A native of Pittsburgh, PA, Jack was a 1959 graduate of Clairton High School. He completed his undergraduate studies (in mathematics) at the Carnegie Mellon University. He then obtained his doctorate in physical chemistry at The Johns Hopkins University in 1967, working under the direction of Dean Robinson. Jack continued at Johns Hopkins as a postdoctoral fellow in the laboratory of John Doering, before taking, in 1969, a faculty position in the Department of Chemistry (now Department of Chemistry and Biochemistry) at the University of Maryland.
At Maryland, Jack quickly established an internationally recognized experimental program in the use of ion-impact spectroscopy to study optically-forbidden transitions in small organic molecules. Jack extended this work later to the study of stable and metastable negative-ion states of a wide variety of organic and metallo-organic molecules.
During a visiting fellowship at the Joint Institute for Laboratory Astrophysics in Boulder, CO, working with Ed Beatty, Jack was introduced to coincidence detection of charged particles. Returning to Maryland, and in collaboration with Michael Coplan of the Institute for Physical Science and Technology of the University of Maryland, Jack subsequently extended his work on electron-impact ionization spectroscopy to permit the detection, in coincidence, of the scattered and ejected electrons. These (e,2e) experiments probed directly the square of the momentum-space wavefunctions for individual atomic and molecular orbitals.
In many of Moore's investigations of electron-molecular scattering, interpretation of the experiments was greatly aided by a close and long-standing collaboration with John Tossell, also of the Department of Chemistry and Biochemistry (now at the Virginia campus of the George Washington University), a quantum chemist. In his most recent research achievement, Jack, along with Coplan, John Doering (Jack's postdoctoral advisor) and John Cooper (formerly of NIST), initiated the triple-coincidence study (e,3e) of the interaction between direct and indirect (Auger) ionization in simple systems.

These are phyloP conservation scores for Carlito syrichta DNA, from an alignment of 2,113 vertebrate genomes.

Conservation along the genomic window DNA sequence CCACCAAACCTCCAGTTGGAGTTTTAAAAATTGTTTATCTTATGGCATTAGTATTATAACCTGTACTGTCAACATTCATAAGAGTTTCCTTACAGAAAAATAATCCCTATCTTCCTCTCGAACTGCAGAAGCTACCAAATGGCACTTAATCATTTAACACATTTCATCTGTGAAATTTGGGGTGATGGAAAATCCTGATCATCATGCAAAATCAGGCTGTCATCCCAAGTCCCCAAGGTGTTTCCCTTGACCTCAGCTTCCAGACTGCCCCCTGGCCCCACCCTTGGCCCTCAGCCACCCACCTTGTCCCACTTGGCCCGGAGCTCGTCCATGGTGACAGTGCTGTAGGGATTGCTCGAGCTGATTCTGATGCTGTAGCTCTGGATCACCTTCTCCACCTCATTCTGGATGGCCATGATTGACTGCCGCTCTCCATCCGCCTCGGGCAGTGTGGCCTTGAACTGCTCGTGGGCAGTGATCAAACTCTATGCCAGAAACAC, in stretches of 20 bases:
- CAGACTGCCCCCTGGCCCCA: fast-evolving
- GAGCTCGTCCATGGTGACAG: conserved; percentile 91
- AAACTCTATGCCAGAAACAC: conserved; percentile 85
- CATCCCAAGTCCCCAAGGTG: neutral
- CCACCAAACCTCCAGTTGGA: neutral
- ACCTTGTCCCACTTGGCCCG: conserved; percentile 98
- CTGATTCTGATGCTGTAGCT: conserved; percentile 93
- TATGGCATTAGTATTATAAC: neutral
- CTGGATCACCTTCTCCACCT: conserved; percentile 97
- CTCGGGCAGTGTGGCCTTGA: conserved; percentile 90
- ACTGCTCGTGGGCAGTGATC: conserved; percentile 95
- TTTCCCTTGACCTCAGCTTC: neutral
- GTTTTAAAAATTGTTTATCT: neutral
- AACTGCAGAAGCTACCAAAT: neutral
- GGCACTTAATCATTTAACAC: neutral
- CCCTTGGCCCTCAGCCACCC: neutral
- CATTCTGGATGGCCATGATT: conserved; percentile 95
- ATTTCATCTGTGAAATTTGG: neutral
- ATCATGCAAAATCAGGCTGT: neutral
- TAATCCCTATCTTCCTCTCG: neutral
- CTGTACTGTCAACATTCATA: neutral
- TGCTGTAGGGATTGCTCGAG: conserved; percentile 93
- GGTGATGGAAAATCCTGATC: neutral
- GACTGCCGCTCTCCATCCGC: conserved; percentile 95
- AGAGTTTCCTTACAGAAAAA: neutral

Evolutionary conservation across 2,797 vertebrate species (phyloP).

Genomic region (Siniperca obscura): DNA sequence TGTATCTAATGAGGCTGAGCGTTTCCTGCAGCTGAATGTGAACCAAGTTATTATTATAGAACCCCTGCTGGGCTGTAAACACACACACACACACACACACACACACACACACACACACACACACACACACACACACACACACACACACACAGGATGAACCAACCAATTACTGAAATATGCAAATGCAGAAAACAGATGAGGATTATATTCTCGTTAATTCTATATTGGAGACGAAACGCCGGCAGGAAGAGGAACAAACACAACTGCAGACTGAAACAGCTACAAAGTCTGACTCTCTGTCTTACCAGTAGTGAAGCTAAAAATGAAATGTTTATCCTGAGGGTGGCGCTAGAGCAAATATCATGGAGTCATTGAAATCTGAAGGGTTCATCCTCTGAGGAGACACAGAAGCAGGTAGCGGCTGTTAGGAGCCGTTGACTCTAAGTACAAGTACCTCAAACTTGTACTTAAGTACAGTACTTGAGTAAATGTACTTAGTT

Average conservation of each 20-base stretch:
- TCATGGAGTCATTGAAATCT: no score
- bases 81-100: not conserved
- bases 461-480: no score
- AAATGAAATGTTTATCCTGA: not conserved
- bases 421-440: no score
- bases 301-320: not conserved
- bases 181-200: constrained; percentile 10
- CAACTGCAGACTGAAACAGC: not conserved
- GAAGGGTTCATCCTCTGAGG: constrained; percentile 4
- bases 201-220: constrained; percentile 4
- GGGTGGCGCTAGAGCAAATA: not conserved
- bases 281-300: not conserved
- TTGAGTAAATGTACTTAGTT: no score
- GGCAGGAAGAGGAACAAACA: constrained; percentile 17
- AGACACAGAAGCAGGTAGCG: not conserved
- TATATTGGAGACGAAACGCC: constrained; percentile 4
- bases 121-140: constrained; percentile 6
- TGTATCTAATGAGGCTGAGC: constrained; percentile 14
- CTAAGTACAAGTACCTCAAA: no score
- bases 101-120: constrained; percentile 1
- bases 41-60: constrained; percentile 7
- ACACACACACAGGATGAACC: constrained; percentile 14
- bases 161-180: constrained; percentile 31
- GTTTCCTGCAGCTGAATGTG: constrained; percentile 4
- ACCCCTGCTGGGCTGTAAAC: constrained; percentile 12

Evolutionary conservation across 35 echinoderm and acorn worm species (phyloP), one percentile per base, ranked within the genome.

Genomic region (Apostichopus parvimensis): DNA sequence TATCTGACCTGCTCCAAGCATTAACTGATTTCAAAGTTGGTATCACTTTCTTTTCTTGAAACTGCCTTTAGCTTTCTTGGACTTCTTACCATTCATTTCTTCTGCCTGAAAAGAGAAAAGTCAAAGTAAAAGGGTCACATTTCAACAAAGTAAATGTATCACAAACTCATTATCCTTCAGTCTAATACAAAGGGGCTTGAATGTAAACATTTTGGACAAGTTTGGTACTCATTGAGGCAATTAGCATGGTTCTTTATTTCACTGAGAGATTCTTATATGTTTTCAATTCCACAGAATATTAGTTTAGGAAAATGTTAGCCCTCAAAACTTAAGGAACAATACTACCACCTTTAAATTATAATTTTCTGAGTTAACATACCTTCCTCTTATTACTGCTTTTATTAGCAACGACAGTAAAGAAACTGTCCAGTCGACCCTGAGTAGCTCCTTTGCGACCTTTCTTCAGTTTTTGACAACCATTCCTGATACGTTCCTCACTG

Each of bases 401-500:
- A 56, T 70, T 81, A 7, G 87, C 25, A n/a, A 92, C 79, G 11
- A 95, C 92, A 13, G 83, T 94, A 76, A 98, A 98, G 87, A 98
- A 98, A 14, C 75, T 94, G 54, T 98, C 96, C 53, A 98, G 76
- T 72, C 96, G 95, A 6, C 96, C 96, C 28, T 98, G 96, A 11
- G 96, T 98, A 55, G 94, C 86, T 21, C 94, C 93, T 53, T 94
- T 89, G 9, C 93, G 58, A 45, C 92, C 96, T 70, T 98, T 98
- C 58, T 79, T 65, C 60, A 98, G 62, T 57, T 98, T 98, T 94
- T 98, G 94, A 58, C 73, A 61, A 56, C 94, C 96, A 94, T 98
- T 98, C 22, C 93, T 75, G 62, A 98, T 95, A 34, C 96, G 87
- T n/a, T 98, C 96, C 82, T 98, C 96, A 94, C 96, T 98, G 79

Complementing his multiple contributions to basic research, Jack was the lead author, along with his colleagues Michael Coplan, Christopher Davis, and Sandra Greer, of the extremely successful book "Building Scientific Apparatus," now in its 4th edition. He was also a co-editor, along with Nicholas Spencer (Federal Technical University, Zurich, Switzerland) of the Encyclopedia of Chemical Physics and Physical Chemistry. In addition, Jack was instrumental in the evolution of the undergraduate curriculum in Chemistry at the University of Maryland, first in the development, along with Thomas O'Haver, of the Chemical Measurements Laboratory, and then, in the early 2000's, in the redesign of the introductory chemistry sequence. Finally, Jack was for many years the associate chair of the Chemical Physics graduate program at the University of Maryland, a program of consistently high quality and one of the very few in this discipline nationwide.
In addition to his varied contributions to science and education, Jack was an accomplished equestrian, cellist, sportsman, and pilot. Along with his wife, he is survived by two children: John Hays Moore III of Alexandria, Va. (subsequently deceased) and Victoria Inez Moore of Rochester, N.Y., and two brothers: James Welfer Moore and his wife, Arvella Moore, of Sharpsburg, Ga., and Paul Andrew Moore and his wife, Elaine Scott Moore, of Pittsburgh.
Memorial contributions may be made to the ClearWater Conservancy (follow the link to "Support Us.")